An Intelligence Turf War Or Just Unfinished Business

The Associated Press's Pamela Hess reports that the nation's top intelligence officials, Director of National Intelligence Denny Blair and CIA director Leon Panetta are "locked in a turf battle" over whether non-CIA personnel should be the DNI's formal representative in a country, or whether the CIA's station chiefs -- traditionally the senior intelligence officer at any embassy -- should retain their supervisory role.  "Turf battle" is one way to describe it, but don't draw from that the notion that Blair and Panetta are at daggers drawn. They've simply asked the White House to resolve a question that Congress dropped in their laps when it created the DNI structure and took away the CIA chief's power to direct the activities of the nation's other 15 intelligence agencies.  

In 2004, as part of its major post-9/11 reform bill, the Intelligence Reform and Terrorist Prevention Act, Congress created a new intelligence bureaucracy to oversee the activities of the entire community. The CIA director -- who had also been the director of central intelligence -- would now be, in essence, the chief human intelligence collector and analyzer, and the CIA would no longer be, at least in a symbolic sense, the hub of the community.  When the CIA director was also the DCI, CIA station chiefs had dual authority, too. They managed the activities of CIA personnel and assets in a station and they signed off on any intelligence activity by any other agency in that country.

Congress changed the system, but it didn't offer any guidance. The DNI was given less budget authority than he needed and few tools to fight through the bureaucratic tangles. The two DNIs before Admiral Blair tried to consolidate their power. Blair simply inherited his grandmother's furniture.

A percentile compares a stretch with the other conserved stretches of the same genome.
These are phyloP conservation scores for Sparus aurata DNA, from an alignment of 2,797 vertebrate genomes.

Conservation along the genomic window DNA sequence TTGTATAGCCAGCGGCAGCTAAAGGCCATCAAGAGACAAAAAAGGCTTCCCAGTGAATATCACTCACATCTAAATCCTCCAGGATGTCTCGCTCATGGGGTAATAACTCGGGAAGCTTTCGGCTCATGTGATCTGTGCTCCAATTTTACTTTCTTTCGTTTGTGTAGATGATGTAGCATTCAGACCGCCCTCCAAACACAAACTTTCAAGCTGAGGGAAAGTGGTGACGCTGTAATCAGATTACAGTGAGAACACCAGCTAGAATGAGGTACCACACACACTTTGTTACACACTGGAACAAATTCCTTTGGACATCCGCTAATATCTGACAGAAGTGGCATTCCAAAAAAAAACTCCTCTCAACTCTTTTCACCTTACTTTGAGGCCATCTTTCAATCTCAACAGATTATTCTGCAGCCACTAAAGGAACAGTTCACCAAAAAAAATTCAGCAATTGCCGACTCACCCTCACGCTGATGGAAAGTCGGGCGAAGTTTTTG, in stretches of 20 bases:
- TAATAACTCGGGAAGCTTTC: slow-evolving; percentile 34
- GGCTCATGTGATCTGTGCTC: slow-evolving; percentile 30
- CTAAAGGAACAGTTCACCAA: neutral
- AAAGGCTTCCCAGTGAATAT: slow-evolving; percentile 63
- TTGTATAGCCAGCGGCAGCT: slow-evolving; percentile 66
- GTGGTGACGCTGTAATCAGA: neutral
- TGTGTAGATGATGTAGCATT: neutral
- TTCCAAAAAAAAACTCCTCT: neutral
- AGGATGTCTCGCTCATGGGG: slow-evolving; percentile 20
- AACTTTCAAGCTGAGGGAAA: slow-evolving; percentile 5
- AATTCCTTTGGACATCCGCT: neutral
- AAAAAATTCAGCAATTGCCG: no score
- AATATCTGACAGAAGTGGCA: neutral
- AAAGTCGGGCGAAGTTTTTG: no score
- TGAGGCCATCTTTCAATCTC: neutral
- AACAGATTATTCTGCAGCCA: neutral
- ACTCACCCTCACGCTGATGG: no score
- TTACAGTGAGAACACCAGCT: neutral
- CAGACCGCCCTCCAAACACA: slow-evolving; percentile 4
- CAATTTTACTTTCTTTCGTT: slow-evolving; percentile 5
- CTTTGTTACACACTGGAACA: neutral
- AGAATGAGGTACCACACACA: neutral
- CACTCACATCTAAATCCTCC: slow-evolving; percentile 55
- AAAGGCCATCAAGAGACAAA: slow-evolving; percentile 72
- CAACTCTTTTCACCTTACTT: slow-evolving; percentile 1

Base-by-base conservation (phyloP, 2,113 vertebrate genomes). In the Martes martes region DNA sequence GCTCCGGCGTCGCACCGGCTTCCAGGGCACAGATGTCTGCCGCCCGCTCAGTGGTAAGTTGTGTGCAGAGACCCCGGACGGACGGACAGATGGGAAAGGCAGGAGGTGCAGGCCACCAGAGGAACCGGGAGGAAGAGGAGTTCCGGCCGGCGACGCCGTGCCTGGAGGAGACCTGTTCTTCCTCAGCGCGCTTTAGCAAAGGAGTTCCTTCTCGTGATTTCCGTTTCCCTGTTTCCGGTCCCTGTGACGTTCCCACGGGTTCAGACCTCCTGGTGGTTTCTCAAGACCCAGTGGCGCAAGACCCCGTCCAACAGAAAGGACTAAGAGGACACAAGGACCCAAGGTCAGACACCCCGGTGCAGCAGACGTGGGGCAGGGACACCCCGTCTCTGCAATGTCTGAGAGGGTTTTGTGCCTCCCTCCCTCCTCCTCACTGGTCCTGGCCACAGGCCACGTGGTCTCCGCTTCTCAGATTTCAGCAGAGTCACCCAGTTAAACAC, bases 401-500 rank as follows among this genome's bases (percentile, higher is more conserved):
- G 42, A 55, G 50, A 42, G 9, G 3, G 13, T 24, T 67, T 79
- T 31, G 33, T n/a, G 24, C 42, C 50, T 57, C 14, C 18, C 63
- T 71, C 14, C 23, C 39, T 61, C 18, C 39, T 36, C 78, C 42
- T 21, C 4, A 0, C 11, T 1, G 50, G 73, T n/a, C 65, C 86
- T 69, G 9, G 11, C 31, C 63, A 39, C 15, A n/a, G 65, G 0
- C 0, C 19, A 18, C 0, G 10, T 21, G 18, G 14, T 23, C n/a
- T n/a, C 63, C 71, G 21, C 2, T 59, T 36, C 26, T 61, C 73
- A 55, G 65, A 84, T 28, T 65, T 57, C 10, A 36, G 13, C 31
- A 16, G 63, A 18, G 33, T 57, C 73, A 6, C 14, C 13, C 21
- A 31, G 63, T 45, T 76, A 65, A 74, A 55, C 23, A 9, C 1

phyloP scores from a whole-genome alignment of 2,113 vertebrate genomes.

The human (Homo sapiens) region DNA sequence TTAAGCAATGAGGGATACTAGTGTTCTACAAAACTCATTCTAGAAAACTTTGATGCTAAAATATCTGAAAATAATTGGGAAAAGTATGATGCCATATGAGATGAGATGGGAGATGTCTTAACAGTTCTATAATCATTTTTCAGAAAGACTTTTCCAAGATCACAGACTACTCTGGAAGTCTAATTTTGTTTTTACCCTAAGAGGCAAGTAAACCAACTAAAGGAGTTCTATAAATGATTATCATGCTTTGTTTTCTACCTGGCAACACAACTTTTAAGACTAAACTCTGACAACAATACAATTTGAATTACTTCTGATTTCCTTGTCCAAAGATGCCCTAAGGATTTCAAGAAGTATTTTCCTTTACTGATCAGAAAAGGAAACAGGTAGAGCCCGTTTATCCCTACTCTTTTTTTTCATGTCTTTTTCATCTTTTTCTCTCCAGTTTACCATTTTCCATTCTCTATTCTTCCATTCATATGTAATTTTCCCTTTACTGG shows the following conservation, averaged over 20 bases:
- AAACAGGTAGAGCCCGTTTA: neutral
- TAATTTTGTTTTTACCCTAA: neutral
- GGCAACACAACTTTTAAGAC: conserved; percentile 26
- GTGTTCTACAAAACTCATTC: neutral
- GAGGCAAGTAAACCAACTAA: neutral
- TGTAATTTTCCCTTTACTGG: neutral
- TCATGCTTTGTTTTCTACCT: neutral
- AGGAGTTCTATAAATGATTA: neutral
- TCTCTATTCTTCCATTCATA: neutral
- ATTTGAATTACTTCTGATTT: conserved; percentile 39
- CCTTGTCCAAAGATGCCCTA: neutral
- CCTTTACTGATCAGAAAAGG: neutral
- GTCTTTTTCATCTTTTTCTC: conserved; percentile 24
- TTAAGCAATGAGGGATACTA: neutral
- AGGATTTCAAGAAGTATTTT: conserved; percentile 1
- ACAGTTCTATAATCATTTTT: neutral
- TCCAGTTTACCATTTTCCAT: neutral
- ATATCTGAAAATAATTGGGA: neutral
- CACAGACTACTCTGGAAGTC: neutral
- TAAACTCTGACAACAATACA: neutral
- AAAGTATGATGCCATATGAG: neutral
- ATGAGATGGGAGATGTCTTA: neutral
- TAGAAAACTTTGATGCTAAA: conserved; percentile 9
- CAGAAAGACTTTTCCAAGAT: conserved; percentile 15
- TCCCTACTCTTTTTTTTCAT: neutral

The reality is that this dispute needs to be resolved. If a National Security Agency signals intelligence officer travels to [REDACTED] to visit a special collection facility, does he or she need the approval of the station chief to visit or liaise with other agencies?  If the US intelligence presence in, say, the former Soviet Republic of [REDACTED] is primarily a technical one and not a repository of spies and their human sources, does it make more sense for the NSA chief, who might have a better relationship with the country in question -- and we're primarily talking about countries with whom the US has intelligence relationships -- to serve as the de facto chief of station? Also: who does the chief of station report to? The CIA Director? The DNI? Questions about the line of authority run from the mundane to the serious -- if the DNI orders a station chief to go do something, does the station chief first ask his or her supervisor at the CIA's National Clandestine Service?

The CIA and NSA, through a still-classified entity called the Special Collection Service, jointly run large codebreaking and signals intelligence collection facilities at dozens of embassies across the world. The NSA's presence at smaller embassies is limited to code rooms; NSA officers don't run spies. But as the NSA's external footprint has grown, its liaison arrangements with other countries have blossomed. In certain very friendly countries, NSA operates joint collection facilities with the host government. The result is that there are far more NSA employees in a number of countries than there are CIA employees. 

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Marc Ambinder is an Atlantic contributing editor. He is also a senior contributor at Defense One, a contributing editor at GQ, and a regular contributor at The Week.

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